Chacoan peccaries were once thought to be extinct, until the 1970s, when scientists found a small population. They are the largest of three species of peccary and the most endangered, with only about 3,000 left in the wild.
The Chacoan peccary looks like a pig with long bristly hair, but it is actually in a different family called Tayassuidae. These are the native "pigs" of the Americas, and actually only includes three living species. The Chacoan peccary is the largest of the three peccary species. Peccaries live in social groups, and may communicate with a variety of sounds. You can often hear the peccaries at the Zoo grunting. Peccaries also communicate with scent glands, which are located on their back, with which they mark their territory. To cool off, peccaries seek shelter in the shade or wallow in mud holes. The population of Chacoan peccary is declining due to habitat loss and over-hunting. Although they are a protected species, there is not much enforcement of these laws, and hunting even occurs in national parks.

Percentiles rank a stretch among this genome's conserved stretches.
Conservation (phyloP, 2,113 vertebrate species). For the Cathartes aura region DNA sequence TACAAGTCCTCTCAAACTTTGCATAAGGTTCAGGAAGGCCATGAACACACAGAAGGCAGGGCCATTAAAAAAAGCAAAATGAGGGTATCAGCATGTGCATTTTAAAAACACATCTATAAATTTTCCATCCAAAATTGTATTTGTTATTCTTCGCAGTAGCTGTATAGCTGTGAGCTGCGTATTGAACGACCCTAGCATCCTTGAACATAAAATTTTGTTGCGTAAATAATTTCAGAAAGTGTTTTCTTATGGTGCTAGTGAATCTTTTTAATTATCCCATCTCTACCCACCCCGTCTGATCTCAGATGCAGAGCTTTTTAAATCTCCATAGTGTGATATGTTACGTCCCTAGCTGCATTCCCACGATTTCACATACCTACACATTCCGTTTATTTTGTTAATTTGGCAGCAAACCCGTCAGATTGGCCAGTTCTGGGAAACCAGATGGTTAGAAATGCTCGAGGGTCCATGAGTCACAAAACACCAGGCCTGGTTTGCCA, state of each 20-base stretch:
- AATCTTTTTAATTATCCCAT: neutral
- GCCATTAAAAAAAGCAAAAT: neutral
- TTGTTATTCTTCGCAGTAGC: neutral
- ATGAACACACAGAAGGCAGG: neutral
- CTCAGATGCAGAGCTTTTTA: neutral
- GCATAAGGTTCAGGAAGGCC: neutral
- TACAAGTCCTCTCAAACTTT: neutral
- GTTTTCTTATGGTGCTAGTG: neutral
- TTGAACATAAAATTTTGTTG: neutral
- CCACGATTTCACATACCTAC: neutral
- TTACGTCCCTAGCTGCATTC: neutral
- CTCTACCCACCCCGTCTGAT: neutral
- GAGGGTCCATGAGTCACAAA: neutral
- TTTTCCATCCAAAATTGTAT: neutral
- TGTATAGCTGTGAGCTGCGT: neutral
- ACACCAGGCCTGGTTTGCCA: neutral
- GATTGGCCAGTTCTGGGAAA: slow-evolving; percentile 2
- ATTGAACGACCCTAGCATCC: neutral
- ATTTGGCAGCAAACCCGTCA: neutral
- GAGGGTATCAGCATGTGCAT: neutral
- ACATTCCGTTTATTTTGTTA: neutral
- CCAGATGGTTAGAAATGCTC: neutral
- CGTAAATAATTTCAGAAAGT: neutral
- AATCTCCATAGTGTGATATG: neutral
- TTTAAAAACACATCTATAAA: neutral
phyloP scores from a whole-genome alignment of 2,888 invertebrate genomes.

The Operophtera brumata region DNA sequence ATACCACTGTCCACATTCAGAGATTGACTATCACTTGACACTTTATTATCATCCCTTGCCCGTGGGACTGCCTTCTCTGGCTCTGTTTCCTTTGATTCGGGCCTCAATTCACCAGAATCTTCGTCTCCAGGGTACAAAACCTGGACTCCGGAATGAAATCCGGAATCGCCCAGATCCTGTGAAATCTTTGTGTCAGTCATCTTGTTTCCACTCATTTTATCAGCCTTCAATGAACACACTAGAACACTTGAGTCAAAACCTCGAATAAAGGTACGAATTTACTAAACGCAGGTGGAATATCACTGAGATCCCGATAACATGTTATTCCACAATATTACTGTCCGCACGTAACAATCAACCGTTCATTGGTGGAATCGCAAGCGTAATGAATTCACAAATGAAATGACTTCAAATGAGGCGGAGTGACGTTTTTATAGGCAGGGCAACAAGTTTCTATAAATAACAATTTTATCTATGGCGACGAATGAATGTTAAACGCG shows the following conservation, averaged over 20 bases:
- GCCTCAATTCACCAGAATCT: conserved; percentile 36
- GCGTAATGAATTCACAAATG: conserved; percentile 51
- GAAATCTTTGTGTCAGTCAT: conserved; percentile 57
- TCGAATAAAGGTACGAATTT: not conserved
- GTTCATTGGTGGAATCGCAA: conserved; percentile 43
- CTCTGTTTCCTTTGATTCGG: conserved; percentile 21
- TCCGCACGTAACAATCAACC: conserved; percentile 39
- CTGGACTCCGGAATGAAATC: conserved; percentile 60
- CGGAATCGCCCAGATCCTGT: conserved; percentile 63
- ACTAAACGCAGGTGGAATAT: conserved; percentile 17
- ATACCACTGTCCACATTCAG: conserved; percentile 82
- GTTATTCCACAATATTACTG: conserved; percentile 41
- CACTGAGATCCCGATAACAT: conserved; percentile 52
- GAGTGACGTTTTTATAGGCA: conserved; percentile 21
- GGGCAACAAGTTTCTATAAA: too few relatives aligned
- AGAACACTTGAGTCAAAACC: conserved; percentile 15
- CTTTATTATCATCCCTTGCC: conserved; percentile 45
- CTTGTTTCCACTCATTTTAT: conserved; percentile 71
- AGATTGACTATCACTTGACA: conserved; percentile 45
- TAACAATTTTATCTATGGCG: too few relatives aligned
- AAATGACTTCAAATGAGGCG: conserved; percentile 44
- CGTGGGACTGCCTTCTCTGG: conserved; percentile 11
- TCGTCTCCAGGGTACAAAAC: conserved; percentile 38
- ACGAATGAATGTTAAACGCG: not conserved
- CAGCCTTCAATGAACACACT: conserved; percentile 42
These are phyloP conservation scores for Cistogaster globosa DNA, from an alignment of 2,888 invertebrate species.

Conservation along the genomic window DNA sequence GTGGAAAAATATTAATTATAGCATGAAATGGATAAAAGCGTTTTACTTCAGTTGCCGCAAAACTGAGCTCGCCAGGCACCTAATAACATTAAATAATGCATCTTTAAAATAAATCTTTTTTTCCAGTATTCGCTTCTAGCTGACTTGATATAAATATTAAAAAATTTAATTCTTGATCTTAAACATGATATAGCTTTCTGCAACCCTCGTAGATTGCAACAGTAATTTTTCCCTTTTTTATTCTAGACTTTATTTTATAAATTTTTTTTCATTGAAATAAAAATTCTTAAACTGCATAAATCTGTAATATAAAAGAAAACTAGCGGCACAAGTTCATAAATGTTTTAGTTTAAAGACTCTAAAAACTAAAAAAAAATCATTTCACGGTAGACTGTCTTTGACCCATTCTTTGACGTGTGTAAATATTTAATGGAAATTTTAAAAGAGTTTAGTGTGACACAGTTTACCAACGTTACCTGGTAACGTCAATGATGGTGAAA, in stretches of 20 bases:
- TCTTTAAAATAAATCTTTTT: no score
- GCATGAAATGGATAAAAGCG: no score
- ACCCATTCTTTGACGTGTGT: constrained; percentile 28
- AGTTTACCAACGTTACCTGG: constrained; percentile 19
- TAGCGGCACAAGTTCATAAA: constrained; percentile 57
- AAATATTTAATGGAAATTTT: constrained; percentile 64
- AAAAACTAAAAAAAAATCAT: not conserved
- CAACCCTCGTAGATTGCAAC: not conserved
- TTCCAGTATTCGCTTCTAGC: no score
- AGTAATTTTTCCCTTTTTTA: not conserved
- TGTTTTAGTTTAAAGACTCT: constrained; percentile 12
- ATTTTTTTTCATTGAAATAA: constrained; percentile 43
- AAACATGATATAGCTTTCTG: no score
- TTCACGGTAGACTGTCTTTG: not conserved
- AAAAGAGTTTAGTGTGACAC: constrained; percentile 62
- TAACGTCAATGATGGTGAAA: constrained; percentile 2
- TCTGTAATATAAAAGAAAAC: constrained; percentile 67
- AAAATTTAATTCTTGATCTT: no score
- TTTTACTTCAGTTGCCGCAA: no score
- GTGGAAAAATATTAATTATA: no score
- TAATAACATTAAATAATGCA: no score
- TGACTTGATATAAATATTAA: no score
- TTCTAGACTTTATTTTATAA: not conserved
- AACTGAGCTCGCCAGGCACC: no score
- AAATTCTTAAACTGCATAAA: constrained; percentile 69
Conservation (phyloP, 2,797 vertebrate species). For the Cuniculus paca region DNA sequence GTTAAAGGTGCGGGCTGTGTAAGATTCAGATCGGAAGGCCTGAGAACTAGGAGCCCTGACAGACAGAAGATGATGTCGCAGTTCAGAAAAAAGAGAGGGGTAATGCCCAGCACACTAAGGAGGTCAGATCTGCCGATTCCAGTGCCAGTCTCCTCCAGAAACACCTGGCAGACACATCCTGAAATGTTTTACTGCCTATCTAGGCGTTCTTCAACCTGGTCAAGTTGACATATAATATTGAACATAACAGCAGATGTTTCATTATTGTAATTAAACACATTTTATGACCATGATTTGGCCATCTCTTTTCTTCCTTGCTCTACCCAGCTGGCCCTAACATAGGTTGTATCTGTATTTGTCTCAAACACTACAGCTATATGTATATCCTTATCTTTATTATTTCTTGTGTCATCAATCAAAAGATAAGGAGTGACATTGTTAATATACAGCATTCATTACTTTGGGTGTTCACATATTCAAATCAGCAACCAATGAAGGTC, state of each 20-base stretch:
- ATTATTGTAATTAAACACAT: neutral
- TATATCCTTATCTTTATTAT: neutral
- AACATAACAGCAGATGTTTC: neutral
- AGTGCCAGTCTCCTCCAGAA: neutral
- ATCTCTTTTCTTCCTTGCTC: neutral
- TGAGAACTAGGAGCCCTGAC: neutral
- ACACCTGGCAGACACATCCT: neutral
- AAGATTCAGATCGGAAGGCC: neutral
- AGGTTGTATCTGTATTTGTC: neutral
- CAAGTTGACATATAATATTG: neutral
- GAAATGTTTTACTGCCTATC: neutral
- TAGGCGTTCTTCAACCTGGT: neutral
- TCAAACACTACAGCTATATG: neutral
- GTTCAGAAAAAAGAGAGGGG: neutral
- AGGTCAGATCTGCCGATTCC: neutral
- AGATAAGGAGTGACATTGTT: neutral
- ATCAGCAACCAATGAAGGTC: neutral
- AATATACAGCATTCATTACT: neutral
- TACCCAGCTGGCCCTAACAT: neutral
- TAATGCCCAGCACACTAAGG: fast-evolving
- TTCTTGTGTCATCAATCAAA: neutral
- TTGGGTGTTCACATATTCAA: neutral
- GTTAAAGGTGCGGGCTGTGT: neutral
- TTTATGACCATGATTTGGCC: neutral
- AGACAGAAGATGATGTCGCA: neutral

Chacoan peccaries have huge sinuses that help deal with the arid conditions of the Chaco and have tiny feet to navigate through thorny or bushy areas. Come out to visit these amazing animals and observe their unique behaviors!
Chacoan peccaries use their rubbery snout to roll around cacti and rub off the spines before eating.
Argentina, Bolivia, Paraguay
Native to the region Gran Chaco
3–4 feet long | 60–80 pounds
Cacti, bromeliad roots, acacia pods
Large predators, such as the jaguar, or hunted by humans for meat
Flee as a group from predators
2–3 young per litter